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Laparoscopy is a minimally invasive surgical technique where small cuts are made on the abdomen and then it is distended with gas. Then the laparoscope, a long, thin tube with a high-intensity light and a high-resolution camera at the front is inserted through an incision in the abdominal wall. As the Laparoscope moves along, the camera relays images to a video monitor. This in turn allows the surgeon to see inside the abdomen to evaluate the uterus, tubes and ovaries real time and perform the needed surgery with ease. Laparoscopic surgery also called minimally invasive surgery in which operations are performed through small incisions.


A laparoscope is a slender, lighted telescope. It allows your doctor to see inside your body. Diagnostic laparoscopy can determine whether you have conditions such as endometriosis or fibroids. It can also be a form of treatment. With miniaturized instruments, your doctor can perform a variety of surgeries. These include:

-          ovarian cyst removal

-          tubal ligation, which is surgical contraception

-          hysterectomy


Laparoscopy generally has a shorter healing time than open surgery. It also leaves smaller scars. A gynecologist, general surgeon, or another type of specialist may perform this procedure.


Who needs it ? When Is Laparoscopy recommended ?


-          Women having difficulty in getting pregnant

-          To investigate the cause of lower abdominal pain and painful periods

-          To investigate the cause of pain during sexual intercourse.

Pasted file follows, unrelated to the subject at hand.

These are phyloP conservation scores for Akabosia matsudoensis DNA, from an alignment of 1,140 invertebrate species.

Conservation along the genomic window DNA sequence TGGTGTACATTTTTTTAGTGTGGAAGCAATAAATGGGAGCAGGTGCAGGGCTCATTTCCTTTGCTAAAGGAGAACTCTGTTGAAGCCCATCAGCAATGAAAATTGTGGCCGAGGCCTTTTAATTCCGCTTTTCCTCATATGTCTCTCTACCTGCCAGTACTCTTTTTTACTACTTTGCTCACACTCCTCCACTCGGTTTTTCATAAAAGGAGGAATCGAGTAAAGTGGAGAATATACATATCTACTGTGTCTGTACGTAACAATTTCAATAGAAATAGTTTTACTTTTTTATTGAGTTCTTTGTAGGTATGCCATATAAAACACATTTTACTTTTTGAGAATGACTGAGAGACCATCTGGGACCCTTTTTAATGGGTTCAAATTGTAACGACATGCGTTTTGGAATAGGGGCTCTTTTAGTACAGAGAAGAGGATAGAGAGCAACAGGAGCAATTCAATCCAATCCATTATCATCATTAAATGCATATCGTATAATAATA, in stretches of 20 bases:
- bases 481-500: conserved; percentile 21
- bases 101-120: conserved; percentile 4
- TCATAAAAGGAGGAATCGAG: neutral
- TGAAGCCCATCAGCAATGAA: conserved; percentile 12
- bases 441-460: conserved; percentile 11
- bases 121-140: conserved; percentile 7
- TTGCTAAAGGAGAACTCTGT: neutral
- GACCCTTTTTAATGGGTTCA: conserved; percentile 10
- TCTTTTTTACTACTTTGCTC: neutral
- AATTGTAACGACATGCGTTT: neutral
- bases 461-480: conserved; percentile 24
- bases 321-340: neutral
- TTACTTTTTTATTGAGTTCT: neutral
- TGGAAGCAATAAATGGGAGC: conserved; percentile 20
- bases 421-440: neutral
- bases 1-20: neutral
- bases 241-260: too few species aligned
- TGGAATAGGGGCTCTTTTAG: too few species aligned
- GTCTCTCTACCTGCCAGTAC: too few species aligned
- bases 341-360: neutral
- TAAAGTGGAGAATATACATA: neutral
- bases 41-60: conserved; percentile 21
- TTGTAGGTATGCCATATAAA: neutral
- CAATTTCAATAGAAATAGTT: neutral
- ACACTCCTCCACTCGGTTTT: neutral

-          To perform the Dye Test to check if the fallopian tubes are open

-          To diagnose gynaecological conditions such as tubal disease, genital tuberculosis, fibroids, ovarian cysts etc. They can often be corrected with operative laparoscopy

-          To see and treat conditions such as endometriosis and adhesions (scar tissue) that are difficult to see on ultrasound scan

-          To obtain tissue for biopsy in suspected cases of the abdominal mass or Tuberculosis.

-          To remove damaged tubes before commencing IVF, to increase the success rate

-          To remove the fallopian tube in case of ectopic pregnancy

-          For women who do not wish any more children – Laparoscopic Sterilisation


Diagnostic laparoscopy can be very helpful for infertile patients


Why get a laparoscopy?


Your gynecologist may recommend this procedure to:


-          Confirm the cause of a condition when other diagnostic tests such as ultrasound cannot.

-          Find the cause of pelvic pain.

-          Examine a tissue mass by biopsy , removal of cysts and fibroids.

-          Look for blockage of the fallopian tubes or other causes of infertility.

-          Confirm and treat endometriosis.


Common complications  include :

-          Pain : After a laparoscopy it is common to have some pain in the shoulders due to a small amount of gas staying in the tummy. The body usually absorbs the gas naturally over the next 24 hours, which will ease the symptoms. Pain killers are advised for 5 days


-          Infection – in the skin wound and urine infection. To prevent this, antibiotics are commenced before the procedure.

Rare complications  include :

-          Bleeding

-          Blood clots

-          Damage to internal organs

-          Developing a hernia

-          Failed procedure